Michael describes the search algorithm (a combination of text and geodata) and gives some thoughts on how the Google Earth Web Browser will lead to a geotagged web (hint, it’s via KML).
DM: Might this be a way for all geo data to be found – both for advertising needs and for the sort of geodata search folks might currently do at GOS, etc? I’m thinking a small bit of KML in a page could make it geosearchable in a way “local searches” are not today.
Could this be the answer to the old .geo idea?
MJ: yes, Yes, YES!
You are right on target with the “small bit of KML” comment.
If you want your county’s fire plug Shape file to be findable on the WEB OF PAGES, you would have made an HTML reference page and decorated that with text that made searchers notice it when traversing your website, text that made it findable by web search tools like www.google.com, and added a hyperlink on the page referencing the Shape-file collection.
Now, you have an additional choice. If you want your county’s fire plug Shape file to be findable on the WEB OF PLACES (using an Earth browser such as Google Earth), then you make a KML reference placemark and load it’s description with text so that searchers notice it when looking at the placemark (even when part of a collection), find it when using tools like Google Earth Search (aka KML Search), and you’d add a hyperlink in the description of the placemark that references the Shape-file collection.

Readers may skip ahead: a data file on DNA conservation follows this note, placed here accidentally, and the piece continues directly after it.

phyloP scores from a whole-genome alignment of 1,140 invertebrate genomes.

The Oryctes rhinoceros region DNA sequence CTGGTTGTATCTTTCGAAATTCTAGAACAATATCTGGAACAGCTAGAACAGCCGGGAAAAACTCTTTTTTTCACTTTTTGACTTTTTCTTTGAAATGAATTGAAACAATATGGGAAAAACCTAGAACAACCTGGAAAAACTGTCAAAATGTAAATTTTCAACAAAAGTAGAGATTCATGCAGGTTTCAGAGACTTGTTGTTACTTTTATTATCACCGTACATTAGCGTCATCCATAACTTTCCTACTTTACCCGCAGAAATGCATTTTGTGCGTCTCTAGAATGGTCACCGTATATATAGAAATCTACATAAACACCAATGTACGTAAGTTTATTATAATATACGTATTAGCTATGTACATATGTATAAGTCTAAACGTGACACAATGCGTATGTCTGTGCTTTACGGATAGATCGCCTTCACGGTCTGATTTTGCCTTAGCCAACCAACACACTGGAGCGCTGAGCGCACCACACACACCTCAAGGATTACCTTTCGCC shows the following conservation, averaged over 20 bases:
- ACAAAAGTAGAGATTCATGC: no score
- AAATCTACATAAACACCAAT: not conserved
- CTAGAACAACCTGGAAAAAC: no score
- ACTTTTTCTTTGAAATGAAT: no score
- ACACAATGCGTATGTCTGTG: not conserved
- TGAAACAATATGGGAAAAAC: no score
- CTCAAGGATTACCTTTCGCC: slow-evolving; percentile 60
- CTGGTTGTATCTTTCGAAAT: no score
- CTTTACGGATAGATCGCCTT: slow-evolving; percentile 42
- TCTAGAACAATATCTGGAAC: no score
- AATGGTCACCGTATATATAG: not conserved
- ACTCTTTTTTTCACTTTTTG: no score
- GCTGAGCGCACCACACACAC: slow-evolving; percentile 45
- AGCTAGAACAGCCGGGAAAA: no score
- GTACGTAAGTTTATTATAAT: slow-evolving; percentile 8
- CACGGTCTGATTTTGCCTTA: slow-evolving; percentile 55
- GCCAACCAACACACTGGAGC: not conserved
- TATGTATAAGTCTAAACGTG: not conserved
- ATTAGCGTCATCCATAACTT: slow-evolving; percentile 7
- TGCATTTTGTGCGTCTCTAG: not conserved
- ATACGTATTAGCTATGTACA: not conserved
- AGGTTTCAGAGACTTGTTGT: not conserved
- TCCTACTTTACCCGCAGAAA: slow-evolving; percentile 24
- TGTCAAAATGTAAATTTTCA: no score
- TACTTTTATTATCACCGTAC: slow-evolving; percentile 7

This simple step of creating a KML placemark (and waiting for the next web crawl) is all you need to let every one of the 200+ million users of Google Earth who flies nearby and types “fire plug” into the search box find your KML and be presented with the hyperlink to the Shape file (and by extension, MapInfo TAB files, Autodesk formats, NITFs, etc., all based on desired audience.)
Note that it is the author’s option to also convert the referenced data into KML too. They would do this if their goal is to have those who browse, search, and explore the planet using Google Earth see the results (such as the fire plug locations) right there in Google Earth. This is an option, but is separate from using what you correctly describe as a small bit of KML to make the original data discoverable. This is the application of the world’s most popular search technique to the task of finding data on a geospatial, view- based basis – addressing in many ways the goals of GOS and SDI efforts both past and present.
(more after the jump)
Hopefully they will also eventually look for lightweight standards such as GeoRSS and the location relevant microformats (adr and geo). I really like that the interview ends with the affirmation that this is only the beginning of web integration in Google Earth.
DM: So this is part of Google larger search vision?
MJ: When I present a slide with the web browser on one side and Google Earth and Maps on the other, and say “everything you can do on the web of pages you will be able to do on the web of places (via a browser such as Google Maps or Google Earth)”, the launch of KML Search is what has been on my mind as the most significant move in that direction.
The Google Earth and Maps teams work to geolocate all information and help users find that information geospatially. While users need both halves, the finding part is a core Google skill and one that is very useful even when what is found is not hosted at Google, as is famously the case with Google Web Search. The launch of Google KML Search initiates this Google Earth Search capability for all of the world’s spatially organizable data.